Cultivation of specialization, powerful departments, and intellectual fragmentation are linked in an unholy alliance that undermines the potential for liberal learning today. While we want our students to learn the power of what is sometimes called "intellectual cross-training," many campuses create the conditions for increased isolation by offering reduced teaching as an incentive for research. Students may see a certain irony in the fact that reduced teaching responsibilities are among higher education's highest rewards for teachers.
There are some grounds for hope: There is a strong desire among faculty and students at many colleges to move from the intellectual silos of recent generations toward networks of learning that will be the hallmark of pragmatic and reflexive liberal learning in the future. Of course our students will still need to learn specific skills, like the study of languages and cultures, advanced statistics, and biophysics. While acquiring proficiency in those areas, they must learn to seek not narrower compartmentalization but opportunities for creative collaboration. Here at Wesleyan, for example, the interdisciplinary neuroscience-and-behavior program is the fastest-growing major, and our long-term commitment to understand music in its cultural, political, and historical contexts is more vital than ever.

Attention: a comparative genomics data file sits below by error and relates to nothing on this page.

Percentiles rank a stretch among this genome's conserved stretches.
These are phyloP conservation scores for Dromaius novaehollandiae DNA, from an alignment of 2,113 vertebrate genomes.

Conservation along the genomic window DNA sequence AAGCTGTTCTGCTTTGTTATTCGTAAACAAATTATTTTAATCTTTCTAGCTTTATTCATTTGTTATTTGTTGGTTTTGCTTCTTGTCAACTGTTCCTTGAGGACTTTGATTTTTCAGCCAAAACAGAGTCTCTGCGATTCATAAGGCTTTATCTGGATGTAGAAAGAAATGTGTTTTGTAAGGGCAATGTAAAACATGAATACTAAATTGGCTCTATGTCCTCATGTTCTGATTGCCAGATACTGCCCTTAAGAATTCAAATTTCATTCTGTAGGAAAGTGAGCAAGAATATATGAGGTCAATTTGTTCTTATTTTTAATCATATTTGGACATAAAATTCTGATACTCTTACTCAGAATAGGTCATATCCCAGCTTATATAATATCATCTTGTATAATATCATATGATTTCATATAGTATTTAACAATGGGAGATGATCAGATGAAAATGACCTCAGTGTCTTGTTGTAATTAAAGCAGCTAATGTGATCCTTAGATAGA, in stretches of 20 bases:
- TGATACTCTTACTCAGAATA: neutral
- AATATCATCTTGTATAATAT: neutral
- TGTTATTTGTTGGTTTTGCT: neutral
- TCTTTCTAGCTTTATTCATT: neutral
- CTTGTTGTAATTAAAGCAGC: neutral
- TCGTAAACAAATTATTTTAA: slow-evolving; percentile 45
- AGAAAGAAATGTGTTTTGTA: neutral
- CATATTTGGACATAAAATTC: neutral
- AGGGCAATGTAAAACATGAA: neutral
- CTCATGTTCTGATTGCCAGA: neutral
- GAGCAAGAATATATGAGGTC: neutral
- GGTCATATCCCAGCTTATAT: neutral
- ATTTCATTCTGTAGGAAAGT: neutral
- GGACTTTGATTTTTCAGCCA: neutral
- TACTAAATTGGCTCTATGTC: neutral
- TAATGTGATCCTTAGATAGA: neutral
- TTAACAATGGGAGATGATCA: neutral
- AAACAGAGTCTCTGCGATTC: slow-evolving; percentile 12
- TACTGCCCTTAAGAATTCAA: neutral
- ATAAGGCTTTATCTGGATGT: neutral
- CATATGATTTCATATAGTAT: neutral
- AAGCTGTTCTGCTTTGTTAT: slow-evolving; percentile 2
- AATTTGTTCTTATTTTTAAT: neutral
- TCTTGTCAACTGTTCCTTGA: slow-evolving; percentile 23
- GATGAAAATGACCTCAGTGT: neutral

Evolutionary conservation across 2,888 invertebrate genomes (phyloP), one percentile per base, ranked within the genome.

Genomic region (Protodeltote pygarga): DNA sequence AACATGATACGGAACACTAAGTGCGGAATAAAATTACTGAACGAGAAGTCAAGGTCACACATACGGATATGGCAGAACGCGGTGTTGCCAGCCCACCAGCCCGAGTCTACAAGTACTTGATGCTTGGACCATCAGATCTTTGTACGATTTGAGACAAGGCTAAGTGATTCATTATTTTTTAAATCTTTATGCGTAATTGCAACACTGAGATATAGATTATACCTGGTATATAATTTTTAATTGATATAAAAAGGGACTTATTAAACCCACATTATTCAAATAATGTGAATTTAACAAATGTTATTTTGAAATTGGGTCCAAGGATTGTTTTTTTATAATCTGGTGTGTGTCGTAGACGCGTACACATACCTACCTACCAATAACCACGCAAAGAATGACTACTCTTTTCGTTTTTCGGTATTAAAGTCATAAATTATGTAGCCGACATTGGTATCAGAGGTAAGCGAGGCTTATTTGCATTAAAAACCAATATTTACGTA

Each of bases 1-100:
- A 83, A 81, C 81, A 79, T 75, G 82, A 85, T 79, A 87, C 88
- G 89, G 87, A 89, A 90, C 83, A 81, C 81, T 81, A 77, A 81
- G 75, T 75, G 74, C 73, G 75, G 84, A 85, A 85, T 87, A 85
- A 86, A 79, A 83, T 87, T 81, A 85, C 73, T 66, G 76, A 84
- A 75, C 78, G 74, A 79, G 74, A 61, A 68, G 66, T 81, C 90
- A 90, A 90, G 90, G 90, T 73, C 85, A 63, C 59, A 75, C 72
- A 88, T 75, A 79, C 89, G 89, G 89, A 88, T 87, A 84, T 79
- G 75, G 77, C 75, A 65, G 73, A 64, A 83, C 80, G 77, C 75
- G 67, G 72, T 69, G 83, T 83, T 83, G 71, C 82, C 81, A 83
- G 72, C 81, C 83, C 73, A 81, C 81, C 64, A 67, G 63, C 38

Opportunities for creative collaboration are going to be essential if we are to transform our factories of failure into academies that promote learning, cultural participation, and opportunities for economic advancement. In a democracy, education that merits the term "higher" depends on challenging entrenched inequality; it depends on the hope for change. By promoting access to quality high schools that prepare students for college, we can cultivate that hope. By developing universities that overcome isolation and inspire innovation through great teaching, that hope can energize pragmatic liberal learning today.